Metabolism of carboxylate drugs (primarily in the liver) often yields acyl glucuronides as the major metabolites. These molecules are chemically unstable, to an extent that depends on the shape and chemistry of the drug. They have the capacity to react with many biomolecules, covalently binding to nucleophiles on proteins, lipids and DNA. This chemical modification is clearly of much interest to pharmacologists as a potential determinant of the observed adverse reactions to these drugs.
A comparison has been made (Chapter Three) of the extent and pattern of covalent adduct formation in plasma and livers of rats dosed with the nonsteroidal anti-inflammatory drugs (NSAIDs) zomepirac (ZP) and diflunisal (DF), the hypolipidaemic agent clofibric acid (CA), and the anti-epileptic agent valproic acid (VPA). These drugs form differing amounts of acyl glucuronides with diverse intrinsic reactivities. A comparison of these drugs revealed a very good correlation between acyl glucuronide reactivity and covalent binding to proteins in plasma. Such a comparison was not feasible for covalent binding to liver proteins. Immunoblotting using rabbit polyclonal antisera raised against synthetic drug-protein adducts showed a very similar pattern of modification in livers of the two NSAID-treated rats. Since these experiments, it has been demonstrated by others that several NSAIDs investigated similarly produced the same adduct pattern as DF and ZP. CA and VPA gave dissimilar patterns of lower intensity. In plasma, the antisera specifically detected drug-modified serum albumin in samples from rats treated with all drugs except VPA. The results with this small series of carboxylate drugs suggested that adduct concentrations in plasma but not liver could be related to acyl glucuronide reactivity. The pattern of modification varied from drug to drug, but was similar for the two NSAIDs.
Many experimental systems have been used to acquire data about drug-protein binding in the liver. Models that do not utilise whole animals can offer advantages, e.g., multiple experiments from a single liver. A comparison of the patterns of covalent binding of ZP to proteins in the livers of intact rats, isolated rat hepatocytes (in culture or suspension), and in rat liver homogenates was undertaken (Chapter Four). Rats were dosed with ZP. Isolated hepatocytes were exposed to ZP in tissue culture medium. Liver homogenates were exposed to ZP and ZP acyl glucuronide. Covalent binding of drug was examined by western blotting. In livers from dosed animals, the familiar band pattern (Chapter Three) was again found. Few similarities existed with the results from isolated hepatocytes and, not surprisingly, liver homogenates. Only a high molecular weight band was common to all treatments. Many proteins seemed to be modified, at least to some extent. The differences in major bands are most likely caused by the loss of liver and hepatocyte architecture. The variability across different model systems in respect to covalent binding to hepatic proteins emphasises the need for care in interpretation of results.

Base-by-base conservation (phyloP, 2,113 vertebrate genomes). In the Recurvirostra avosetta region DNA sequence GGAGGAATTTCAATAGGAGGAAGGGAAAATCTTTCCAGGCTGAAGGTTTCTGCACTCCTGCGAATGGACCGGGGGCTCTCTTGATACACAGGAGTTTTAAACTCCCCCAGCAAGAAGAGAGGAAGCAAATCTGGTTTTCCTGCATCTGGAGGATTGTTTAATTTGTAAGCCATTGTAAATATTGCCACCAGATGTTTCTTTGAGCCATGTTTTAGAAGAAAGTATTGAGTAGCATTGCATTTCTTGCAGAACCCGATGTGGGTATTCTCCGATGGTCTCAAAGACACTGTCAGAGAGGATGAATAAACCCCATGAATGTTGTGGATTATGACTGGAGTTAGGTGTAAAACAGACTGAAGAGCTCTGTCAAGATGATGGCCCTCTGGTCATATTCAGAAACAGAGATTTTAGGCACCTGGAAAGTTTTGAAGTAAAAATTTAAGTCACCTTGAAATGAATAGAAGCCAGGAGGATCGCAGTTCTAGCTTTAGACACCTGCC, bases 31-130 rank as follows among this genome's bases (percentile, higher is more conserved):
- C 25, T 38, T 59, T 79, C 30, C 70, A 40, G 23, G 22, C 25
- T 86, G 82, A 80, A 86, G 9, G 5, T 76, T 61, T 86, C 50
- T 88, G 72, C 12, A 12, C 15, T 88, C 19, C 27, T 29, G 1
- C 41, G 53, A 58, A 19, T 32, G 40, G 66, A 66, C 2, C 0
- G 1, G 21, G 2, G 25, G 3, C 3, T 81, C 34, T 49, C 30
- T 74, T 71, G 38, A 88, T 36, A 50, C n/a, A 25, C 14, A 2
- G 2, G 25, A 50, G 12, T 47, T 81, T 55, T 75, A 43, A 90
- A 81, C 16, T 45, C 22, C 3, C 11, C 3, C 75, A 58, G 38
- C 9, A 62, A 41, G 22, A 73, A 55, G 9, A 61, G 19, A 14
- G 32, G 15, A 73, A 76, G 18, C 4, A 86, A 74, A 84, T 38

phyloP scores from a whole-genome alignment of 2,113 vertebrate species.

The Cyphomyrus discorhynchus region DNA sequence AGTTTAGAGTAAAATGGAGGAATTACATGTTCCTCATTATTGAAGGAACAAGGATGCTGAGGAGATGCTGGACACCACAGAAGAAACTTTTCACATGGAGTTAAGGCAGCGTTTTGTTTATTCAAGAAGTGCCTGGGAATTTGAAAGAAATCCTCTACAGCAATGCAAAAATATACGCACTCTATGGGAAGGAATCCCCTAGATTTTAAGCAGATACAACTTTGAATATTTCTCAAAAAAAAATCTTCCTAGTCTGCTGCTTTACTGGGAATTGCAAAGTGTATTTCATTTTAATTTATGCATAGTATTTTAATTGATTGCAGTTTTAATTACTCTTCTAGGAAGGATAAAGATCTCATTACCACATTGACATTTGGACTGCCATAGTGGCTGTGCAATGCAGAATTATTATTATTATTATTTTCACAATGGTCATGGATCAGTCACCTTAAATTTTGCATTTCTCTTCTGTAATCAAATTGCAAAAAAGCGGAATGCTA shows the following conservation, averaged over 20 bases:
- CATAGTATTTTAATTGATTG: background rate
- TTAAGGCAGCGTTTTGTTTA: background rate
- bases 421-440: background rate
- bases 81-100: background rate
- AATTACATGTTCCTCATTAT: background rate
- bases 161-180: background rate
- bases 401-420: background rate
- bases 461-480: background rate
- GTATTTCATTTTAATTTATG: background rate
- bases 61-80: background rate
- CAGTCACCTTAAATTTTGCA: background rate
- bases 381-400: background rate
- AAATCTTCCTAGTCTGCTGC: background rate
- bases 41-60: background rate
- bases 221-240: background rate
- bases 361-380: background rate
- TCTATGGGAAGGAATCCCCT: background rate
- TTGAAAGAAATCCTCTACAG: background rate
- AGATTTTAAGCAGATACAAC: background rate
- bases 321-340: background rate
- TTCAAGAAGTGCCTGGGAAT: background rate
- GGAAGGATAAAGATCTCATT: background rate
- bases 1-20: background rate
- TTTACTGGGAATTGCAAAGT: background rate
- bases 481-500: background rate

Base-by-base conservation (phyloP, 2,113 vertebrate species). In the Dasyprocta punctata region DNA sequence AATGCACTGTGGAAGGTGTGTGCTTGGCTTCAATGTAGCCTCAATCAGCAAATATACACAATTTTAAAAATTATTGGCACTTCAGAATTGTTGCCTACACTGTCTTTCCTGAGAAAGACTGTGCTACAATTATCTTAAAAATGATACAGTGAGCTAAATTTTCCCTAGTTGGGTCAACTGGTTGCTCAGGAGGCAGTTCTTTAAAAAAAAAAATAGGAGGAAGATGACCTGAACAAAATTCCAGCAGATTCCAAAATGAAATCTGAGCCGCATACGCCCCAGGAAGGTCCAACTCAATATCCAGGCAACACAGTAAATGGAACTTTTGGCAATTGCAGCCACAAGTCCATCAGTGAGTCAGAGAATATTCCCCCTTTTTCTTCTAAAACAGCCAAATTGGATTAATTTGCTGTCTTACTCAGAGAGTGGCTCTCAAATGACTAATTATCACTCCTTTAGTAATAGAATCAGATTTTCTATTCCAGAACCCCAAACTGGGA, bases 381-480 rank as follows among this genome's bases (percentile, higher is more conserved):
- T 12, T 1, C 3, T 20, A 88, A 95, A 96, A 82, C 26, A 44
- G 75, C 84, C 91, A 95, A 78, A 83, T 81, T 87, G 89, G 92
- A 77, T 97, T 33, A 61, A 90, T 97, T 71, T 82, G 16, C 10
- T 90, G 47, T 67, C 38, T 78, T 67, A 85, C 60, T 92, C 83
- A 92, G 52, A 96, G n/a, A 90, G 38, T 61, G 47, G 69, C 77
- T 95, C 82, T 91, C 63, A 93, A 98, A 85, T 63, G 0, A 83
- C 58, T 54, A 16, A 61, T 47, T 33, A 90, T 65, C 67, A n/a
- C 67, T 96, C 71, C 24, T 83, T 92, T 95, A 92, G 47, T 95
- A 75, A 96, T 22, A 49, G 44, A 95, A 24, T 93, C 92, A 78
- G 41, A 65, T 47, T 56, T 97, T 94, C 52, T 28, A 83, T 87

Whether covalent adducts were formed with microtubular protein (MTP, 85% a/p-tubulin) upon incubation with an acyl glucuronide, and if this then influenced the ability of tubulin to assemble into microtubules was investigated (Chapter Five). Bovine brain MTP was purified by assembly-disassembly cycles and incubated with ZP, ZP acyl glucuronide and its rearrangement isomers. Assembly was monitored by change in turbidity. Both the acyl glucuronide and its isomer mixture caused dose-dependent inhibition of assembly, while ZP itself caused only modest inhibition. Electron microscopy directly confirmed the turbidometric measurements. In a slightly different system it was shown that polymerised MTP was much less susceptible to the deleterious effects of modification, possibly because important sites for assembly were not available for reaction with glucuronide metabolites. Immunoblotting showed that the acyl glucuronide and its isomers covalently modified MTP in a dose-dependent manner, while ZP itself caused no modification. Furthermore, ZPmodified tubulin was shown to be present in the cytosol of livers from rats dosed twice daily for 3 days with ZP. These data demonstrated a functional change in an important protein caused by modification by a drug metabolite.
The work presented in this thesis demonstrates the covalent binding of acyl glucuronide metabolites to proteins in vivo, the advantages of using intact animals for examining this covalent binding, and a direct functional change in an important protein after covalent modification by an acyl glucuronide.